Subject: I have found a DVD that I think you would enjoy
|Love for Lydia|
Actors: Mel Martin, Christopher Blake, Beatrix Lehmann, Ralph Arliss, Peter Davison
Genres: Indie & Art House, Drama, Television
Love for Lydia is almost inexplicably engrossing. The central character, Edward Richardson (Christopher Blake), is a young, would-be writer whose emotional immaturity and lack of worldly experience in the Roaring Twenties ... more »
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Slowly developing but worth the watching
F. Behrens | Keene, NH USA | 09/01/2003
(5 out of 5 stars)
"From September 23 to December 9 in 1979, watchers of Masterpiece Theatre were all excited over a dramatization of H.E. Bates' jazz-age novel, "Love for Lydia." The title character, played flawlessly by Mel Martin, was an utterly self-centered young girl, who was brought to live with two aged aunts (Rachel Kempson and Beatrix Lehmann) and their parasitic brother (a great characterization by Michael Aldridge). She wanted only to have men cater to her every whim ("I will hate you if you don't") and enjoy herself to the fullest. For several evenings, I have been watching the DVD release of this 13-part series, now available from Acorn Media in a boxed set of 4 discs (AMP-8648) with a running time of 650 minutes. So vivid were the characters that my wife and I fell into a disagreement as to how likable several of them were. (I voted that some man would have done her a favor by telling her to get stuffed--as one of them finally does but too politely; my spouse thought she was a very sad character who deserved pity.) Such was the quality of the acting. There is little plot but a good deal of character interaction. A would-be writer Edward Richardson (played by Christopher Blake) is a sullen creature, always misunderstanding motives, is jealously in love with Lydia and cannot see how much he is loved by the farm girl Nancy (Sherrie Hewson, looking very much like Shelley Winters in "A Place in the Sun"). Her brother Tom (Peter Davison) and Richardson's best friend Alex (Jeremy Irons) are drawn to Lydia, as is the seemingly anti-social but actually terribly shy taxi-driver Blackie (Ralph Arliss). Her enjoyment of being vied for leads to the death of one of them, possibly another by indirection, and her own bout with near death towards the end. Mel Martin was quoted as saying, "She was an innocent, untutored in the ways of the world [and] behaved instinctively." I have yet to read the book to see how closely it follows the novel, but the scriptwriter, Julian Bond, pointed out that given 13 episodes, he had 50 minutes to devote to every 17 pages of the original. (In the Penguin paperback, the novel runs 301 pages, making that 23 pages per episode.) So there is lots of time for lingering on the English countryside, the 1920s dresses, the dances and music, and most of all the complex characters. Grab this one as soon as you can and hold "Lydia" parties to see and discuss it all with your friends."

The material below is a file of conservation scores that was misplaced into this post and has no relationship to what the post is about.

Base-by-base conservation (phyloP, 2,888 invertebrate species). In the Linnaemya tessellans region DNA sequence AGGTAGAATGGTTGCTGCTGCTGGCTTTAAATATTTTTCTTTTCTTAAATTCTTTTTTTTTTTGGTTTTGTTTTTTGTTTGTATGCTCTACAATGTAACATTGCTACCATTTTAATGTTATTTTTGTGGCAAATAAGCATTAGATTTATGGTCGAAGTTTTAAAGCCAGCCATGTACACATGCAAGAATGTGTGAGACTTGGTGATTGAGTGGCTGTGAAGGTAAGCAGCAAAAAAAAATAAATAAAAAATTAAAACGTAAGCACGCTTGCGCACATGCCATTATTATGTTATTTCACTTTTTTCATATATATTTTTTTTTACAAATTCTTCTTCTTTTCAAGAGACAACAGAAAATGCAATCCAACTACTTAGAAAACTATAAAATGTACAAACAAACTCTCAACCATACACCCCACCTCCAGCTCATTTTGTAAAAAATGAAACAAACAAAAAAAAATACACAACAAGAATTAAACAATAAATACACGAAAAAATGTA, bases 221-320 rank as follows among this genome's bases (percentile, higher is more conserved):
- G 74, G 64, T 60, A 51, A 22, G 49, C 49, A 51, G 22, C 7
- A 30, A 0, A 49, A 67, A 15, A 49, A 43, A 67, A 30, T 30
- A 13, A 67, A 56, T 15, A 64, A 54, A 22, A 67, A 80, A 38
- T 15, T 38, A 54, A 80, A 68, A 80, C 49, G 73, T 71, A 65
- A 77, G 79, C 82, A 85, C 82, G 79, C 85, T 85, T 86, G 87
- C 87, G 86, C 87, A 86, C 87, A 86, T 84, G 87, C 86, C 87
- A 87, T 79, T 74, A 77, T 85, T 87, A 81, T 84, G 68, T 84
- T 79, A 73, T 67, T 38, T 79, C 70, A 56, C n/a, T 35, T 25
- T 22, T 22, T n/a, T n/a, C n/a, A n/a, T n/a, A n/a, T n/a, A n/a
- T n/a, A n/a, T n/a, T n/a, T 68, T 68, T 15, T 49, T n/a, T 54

WIll You Hate Her?
Dianne Foster | 01/28/2004
(4 out of 5 stars)